Thank you for your interest in my work. However, this blog is no longer active and messages are not being monitored. Please visit my website www.conservationphotojournalism.com to view my work and to contact me. Follow me on Twitter or Facebook for updates on projects or news about upcoming talks, events and tours.
Archive for the Conservation Category
Join me in my old home town of York in March for the RSPB Members’ Weekend. I will be presenting the after dinner talk on Friday the 27th before delivering a photo workshop on Saturday the 28th, which will include an opportunity to have your work critiqued.
The RSPB is not only one of the largest charities in the UK but it conserves birdlife the world over. I’m incredibly proud to be presenting my work, experiences and knowledge to such a powerful and passionate body of members.
For more information, head over to the RSPB’s website at rspb.org.uk
I’m proud and excited to announce that my badger vaccination story the alternative is a winner of the 2013 British Wildlife Photography Awards. The six-image portfolio picked up the top award in the Documentary category – my second win in as many years of entering the category (my last win was in 2011 as I served as a judge of the competition in 2012).
The set of photographs documents the process of trapping and vaccinating badgers against bovine TB. Many of the UK’s most influential scientists, NGOs and landowners – such as The Wildlife Trusts and The National Trust – believe vaccination is a viable alternative to culling. Yet, the government has chosen to press ahead with a cull in England, claiming that culling badgers is the best method for controlling bovine TB in Britain’s cattle. Find out more on the Badger Trust website.
This six image edit is taken from my autumn 2011 BBC Wildlife magazine cover feature Kill or Cure, which also featured as an online gallery on their website discoverwildlife.com. You can also see a more complete set of images on my website conservationphotojournalism.com
Unfortunately, I was unable to attend the awards in London as I am currently working in Africa but I would like to extend my sincere congratulations to all winners in the 2013 British Wildlife Photography Awards. Please support the awards by attending the exhibition as it travels around the UK and by buying the book on the BWPA website.
So last night I had the privilege of meeting Sir David Attenborough at a Galapagos Conservation Trust event at BAFTA on London’s Piccadilly. The question is: what do you do when you meet an inspiration, someone who through their life’s work has influenced your decisions about your own career? Some people go quiet in awe, some people go straight in for the autograph, others ask for their photograph to be taken with that person.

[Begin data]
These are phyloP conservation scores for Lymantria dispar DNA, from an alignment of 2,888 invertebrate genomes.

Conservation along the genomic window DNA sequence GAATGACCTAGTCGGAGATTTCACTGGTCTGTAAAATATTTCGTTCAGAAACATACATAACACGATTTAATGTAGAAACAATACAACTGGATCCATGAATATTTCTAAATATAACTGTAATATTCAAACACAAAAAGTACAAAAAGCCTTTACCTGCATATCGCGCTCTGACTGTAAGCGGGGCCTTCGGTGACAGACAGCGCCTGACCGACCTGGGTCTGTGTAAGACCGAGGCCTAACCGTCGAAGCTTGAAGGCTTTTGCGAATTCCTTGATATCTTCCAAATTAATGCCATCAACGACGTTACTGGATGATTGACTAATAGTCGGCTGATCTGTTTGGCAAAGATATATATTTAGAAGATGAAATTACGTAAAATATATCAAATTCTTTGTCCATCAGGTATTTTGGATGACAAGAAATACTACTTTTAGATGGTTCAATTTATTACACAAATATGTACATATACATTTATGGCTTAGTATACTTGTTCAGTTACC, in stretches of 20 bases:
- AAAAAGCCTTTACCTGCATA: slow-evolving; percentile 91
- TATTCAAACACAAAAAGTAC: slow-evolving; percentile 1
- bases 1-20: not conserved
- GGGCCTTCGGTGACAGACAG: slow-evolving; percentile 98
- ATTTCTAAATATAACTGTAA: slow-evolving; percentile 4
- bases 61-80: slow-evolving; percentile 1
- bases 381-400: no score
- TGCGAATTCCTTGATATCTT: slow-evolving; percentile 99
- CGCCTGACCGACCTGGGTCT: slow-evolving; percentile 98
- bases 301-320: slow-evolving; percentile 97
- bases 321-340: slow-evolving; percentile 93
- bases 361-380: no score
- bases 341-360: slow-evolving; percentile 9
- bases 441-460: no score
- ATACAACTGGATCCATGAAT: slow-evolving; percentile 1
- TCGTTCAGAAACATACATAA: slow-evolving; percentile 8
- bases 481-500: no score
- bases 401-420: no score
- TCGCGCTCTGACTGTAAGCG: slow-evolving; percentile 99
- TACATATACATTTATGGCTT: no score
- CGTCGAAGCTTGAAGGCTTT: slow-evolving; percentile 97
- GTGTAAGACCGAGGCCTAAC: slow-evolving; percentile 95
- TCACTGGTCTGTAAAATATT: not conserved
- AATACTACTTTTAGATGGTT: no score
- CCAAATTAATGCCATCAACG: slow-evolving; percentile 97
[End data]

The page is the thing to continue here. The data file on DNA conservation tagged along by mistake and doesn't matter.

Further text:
So what did I do? Happily, I don’t actually get star-struck and so it was none of the above. As he had given so much to an appreciative audience on a fantastic evening barely three weeks after having heart surgery, I chose to give something back to him – something he could take away – in the form of a signed copy of my book Underdogs with a personal letter of appreciation slipped inside. My love for African wild dogs and my drive to understand them and share their plight has been influenced by memorable scenes in series such as Trials of Life and Planet Earth. Beyond that though, Sir David’s greatest influence on my own work has been in his ethical appreciation for the natural world around him and avoiding sensationalising wildlife encounters by provoking behaviour just for better ratings.
Sir David continues to lead his field of wildlife film-making and he uses his position to engage people in the most uncomfortable and pressing issues facing our own species and our planet. His recent heart surgery should also come as a reminder that he is merely human. For those reasons, among many more, he needs to be respected and treated with dignity. I hope that others will remember this if they should ever get the chance to meet this incredibly inspiring man. While I completely understand the desire to have a record of such meaningful events in life, a digital photograph could be lost on a phone or stolen on a laptop whereas a shared moment with a warm handshake and the exchange of a few sincere words will stay with you for ever. I know it will stay with me. I just hope he likes the book…
When I set out to photograph my African wild dog project Underdogs four and half years ago I did so with two goals – to raise awareness of this incredible species and to make a financial contribution towards their conservation. Now, with a major new project on the horizon, I am launching one final push to raise funds for their protection. Please donate to my campaign on indiegogo.com. 100% of the money raised will be donated to wild dog conservation projects in Africa and used to send you ‘perks’ – personal thank yous for donating.